Data on pedigree structure and the phenotypes of interest are collected by interviewers/field workers and usually entered into databases using the program CYRILLIC. This program allows automated drawing of pedigrees as well as acting as a front end for a sophisticated database.
Other programs are now preferred (I believe that Cyrillic is no longer supported). We have tried Progeny, which offers a complete databasing/drawing environment, but this does not interact well with Oracle, where all our existing data is kept.
We use CYRILLIC therefore mainly to store the pedigree structure as it is much easier to check pedigree details with a well drawn pedigree diagram to hand. Oracle databases also retain the parental IDs for each individual. This information is then exported in the GEDCOM format -- a general purpose genealogical form and converted by shell scripts into the standard LINKAGE or GAS format eg :
The GAS format is a simple text file containing one line for each family member. The first five columns (fields) are compulsory and contain the family and individual IDs the parental IDs and the sex. The individual and parental IDs are the minimum sufficient information to be able to reconstruct the pedigree successfully. Founders (individuals whose parents are not included in the pedigree drawing) have x, the missing value marker, in their parent fields. For a pedigree to be technically correct, all individuals must either have zero or two parents recorded in these fields. However, many computer programs will automatically generate a dummy parent to include in the pedigree file if only one parent has been specified.
In a standard pedigree drawing the phenotype at a binary trait (yes or no affected or unaffected) is displayed by filling the square or circle. This has been recorded in the 6th field of the pedigree file as y or n. Additional fields containing quantititive data such as age, or genotype data, can also be present.
The genotype at a Simple Sequence Repeat (SSR) marker is expressed as the length of each of the two alleles in base pairs. Formerly, the usual program used at QIMR to score migration of fluorescently labelled DNA on electrophoretic gels was Genotyper. The output after scoring an individual at a number of markers is the best estimate of the allele length corresponding to the peak fluorescence for each allele.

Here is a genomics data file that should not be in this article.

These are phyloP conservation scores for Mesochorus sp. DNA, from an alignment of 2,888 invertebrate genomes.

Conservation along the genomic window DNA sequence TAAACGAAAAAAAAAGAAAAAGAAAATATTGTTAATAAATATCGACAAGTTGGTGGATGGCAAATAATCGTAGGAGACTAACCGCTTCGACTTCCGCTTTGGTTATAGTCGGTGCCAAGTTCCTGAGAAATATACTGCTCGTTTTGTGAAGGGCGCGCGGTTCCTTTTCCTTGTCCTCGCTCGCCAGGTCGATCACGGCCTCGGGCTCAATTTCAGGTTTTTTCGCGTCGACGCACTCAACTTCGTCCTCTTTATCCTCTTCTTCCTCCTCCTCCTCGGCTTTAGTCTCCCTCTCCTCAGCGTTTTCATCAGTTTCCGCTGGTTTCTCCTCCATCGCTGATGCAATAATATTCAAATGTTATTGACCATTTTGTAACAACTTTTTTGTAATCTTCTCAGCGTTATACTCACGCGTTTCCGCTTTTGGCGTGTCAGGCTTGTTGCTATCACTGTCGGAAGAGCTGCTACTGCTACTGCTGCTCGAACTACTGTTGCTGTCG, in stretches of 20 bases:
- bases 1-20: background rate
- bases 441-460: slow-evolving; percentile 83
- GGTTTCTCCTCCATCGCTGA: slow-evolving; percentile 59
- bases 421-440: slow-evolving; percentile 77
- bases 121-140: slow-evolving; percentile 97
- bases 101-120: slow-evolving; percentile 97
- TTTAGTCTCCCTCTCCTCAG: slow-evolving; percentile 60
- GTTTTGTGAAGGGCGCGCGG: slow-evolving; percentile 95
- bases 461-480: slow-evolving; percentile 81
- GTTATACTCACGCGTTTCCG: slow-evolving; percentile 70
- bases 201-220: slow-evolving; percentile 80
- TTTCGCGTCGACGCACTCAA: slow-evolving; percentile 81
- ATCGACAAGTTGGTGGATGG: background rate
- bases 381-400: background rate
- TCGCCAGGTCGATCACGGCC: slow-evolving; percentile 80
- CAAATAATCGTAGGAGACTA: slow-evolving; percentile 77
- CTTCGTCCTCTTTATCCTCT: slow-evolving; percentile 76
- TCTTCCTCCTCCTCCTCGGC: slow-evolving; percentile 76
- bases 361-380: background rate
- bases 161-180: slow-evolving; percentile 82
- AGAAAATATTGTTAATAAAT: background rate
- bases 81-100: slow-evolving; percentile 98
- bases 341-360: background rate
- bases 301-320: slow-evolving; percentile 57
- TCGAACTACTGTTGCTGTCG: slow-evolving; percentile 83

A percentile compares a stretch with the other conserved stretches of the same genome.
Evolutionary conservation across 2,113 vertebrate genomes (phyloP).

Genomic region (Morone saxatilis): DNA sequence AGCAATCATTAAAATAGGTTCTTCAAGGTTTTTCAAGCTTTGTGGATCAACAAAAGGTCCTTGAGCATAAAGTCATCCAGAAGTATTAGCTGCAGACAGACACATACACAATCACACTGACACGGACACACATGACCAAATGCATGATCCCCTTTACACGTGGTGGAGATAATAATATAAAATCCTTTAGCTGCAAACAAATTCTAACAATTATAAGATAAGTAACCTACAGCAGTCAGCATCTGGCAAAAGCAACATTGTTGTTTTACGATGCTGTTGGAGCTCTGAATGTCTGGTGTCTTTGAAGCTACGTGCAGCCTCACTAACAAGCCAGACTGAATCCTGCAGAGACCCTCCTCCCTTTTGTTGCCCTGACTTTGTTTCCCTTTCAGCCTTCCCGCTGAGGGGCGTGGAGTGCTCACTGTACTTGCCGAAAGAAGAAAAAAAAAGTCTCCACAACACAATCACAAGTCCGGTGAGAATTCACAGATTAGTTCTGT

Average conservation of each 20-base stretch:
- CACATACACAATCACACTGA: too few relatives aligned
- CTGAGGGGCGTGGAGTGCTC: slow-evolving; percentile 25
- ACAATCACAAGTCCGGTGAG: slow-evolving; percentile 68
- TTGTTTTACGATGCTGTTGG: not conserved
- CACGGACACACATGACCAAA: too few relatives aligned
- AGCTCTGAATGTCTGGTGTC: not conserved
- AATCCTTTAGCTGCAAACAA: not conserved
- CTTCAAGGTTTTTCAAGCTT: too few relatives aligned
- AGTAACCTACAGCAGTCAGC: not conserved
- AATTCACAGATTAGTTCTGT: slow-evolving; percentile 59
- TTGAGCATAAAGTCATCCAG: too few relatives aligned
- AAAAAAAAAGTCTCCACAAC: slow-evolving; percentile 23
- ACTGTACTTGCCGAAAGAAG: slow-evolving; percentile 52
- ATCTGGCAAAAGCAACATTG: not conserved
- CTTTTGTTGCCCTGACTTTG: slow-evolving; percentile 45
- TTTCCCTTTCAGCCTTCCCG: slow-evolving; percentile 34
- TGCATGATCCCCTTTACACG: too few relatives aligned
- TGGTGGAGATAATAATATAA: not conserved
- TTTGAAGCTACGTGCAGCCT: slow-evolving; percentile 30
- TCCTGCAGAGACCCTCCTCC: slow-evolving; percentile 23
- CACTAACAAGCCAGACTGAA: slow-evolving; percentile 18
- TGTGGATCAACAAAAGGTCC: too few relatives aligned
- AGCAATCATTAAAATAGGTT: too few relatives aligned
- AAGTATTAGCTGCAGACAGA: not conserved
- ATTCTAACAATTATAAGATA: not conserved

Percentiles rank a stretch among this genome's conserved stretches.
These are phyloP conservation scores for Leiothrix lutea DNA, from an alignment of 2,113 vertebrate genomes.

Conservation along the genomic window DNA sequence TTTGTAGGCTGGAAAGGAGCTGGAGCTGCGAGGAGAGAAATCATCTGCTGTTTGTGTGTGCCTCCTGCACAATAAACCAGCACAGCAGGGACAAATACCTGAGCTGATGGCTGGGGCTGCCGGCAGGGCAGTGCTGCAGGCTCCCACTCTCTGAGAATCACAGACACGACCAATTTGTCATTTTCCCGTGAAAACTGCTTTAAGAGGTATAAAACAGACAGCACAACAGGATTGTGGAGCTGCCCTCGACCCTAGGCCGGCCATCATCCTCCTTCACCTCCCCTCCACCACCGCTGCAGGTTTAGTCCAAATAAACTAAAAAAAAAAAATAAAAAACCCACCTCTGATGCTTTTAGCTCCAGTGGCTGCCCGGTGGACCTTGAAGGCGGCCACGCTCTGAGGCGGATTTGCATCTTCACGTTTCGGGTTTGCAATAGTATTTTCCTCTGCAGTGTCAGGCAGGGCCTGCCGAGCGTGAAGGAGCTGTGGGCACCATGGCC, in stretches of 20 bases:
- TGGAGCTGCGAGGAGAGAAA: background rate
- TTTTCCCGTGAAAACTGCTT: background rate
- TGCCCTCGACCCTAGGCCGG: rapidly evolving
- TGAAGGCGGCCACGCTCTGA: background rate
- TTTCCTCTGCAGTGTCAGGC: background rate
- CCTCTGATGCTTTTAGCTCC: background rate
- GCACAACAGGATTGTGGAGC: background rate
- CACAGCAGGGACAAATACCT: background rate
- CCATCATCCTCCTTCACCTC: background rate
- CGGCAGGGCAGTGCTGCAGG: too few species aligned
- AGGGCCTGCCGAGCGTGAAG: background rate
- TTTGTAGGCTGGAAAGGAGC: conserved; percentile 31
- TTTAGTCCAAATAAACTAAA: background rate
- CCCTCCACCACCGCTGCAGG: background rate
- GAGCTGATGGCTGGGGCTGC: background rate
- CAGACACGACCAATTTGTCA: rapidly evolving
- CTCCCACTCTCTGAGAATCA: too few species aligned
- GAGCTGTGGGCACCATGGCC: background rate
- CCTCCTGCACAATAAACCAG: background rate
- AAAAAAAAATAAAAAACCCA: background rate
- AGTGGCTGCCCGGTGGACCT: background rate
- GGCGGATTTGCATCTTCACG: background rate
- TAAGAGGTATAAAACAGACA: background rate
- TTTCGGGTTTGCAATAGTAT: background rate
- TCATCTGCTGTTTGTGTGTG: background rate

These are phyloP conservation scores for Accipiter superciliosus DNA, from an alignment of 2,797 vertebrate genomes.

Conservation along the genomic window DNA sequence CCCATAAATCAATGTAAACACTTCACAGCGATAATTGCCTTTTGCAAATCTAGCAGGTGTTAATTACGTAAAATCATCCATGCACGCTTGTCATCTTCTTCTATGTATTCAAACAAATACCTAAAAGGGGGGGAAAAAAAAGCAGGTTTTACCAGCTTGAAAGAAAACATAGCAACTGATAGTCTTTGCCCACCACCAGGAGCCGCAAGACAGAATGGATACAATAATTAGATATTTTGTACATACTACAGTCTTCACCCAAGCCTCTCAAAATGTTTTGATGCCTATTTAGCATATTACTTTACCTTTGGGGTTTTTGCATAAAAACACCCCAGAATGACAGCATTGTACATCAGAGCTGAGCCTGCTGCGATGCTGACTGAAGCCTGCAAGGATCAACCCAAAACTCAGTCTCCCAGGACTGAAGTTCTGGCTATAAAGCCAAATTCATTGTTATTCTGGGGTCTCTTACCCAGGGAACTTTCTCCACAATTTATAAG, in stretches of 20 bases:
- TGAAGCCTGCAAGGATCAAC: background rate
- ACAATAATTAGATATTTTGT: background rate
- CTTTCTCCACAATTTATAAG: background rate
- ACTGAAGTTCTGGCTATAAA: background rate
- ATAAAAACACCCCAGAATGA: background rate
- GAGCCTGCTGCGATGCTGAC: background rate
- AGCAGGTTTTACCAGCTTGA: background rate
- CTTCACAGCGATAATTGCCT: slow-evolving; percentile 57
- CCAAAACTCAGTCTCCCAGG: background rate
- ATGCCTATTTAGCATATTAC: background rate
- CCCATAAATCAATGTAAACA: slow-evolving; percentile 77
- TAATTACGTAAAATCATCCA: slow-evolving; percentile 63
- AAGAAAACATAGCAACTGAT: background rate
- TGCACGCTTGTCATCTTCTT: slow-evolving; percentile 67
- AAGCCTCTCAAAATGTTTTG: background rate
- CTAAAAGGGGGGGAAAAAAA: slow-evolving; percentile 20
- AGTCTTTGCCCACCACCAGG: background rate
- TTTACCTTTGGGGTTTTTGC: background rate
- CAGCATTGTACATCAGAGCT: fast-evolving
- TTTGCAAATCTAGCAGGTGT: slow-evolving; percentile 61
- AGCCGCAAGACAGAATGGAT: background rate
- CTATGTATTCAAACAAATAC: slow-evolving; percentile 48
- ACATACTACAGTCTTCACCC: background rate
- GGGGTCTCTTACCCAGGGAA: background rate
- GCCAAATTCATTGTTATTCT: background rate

|Unique ID||Marker||Length Allele 1||Length Allele 2||Gel|
Under UNIX, these genotypes can be combined with the pedigree structure described by the GAS file using standard utilities such as sort, awk and join. This Bourne shell script performs this action.
Alternatively, this can be performed within any standard database or spreadsheet. Eventually we obtain a file like the following:
Binning refers to replacing the approximate allele lengths above with the most likely "true" length, given that the length will actually be an integer number of base pairs. Furthermore, most SSRs, as the name implies, will exist in different forms (allelomorphs or alleles) that are an integer number of repeats of a short sequence of base pairs, usually 2, 3 or 4. To confuse matters, there are "tetra" nucleotide repeat markers with a few interspersed "half" alleles (generated by a different mutational mechanism). Standard databases such as GDB will give population results for a particular marker.
The most usual microsatellite genotype data we see now is from commercial standard sets of markers for genome scans. All the assays are optimized, and the alleles sizes well known. This makes the binning a lot simpler.
The actual methods use to genotype SNP markers are changing rapidly. For linkage scans and for association scans of the genome or even particular chromosomal regions, again there are now standard sets from different manufacturers. The linkage SNP panels (3600, 10000 SNP) will soon replace STRPs for linkage genome scans because of their more even coverage.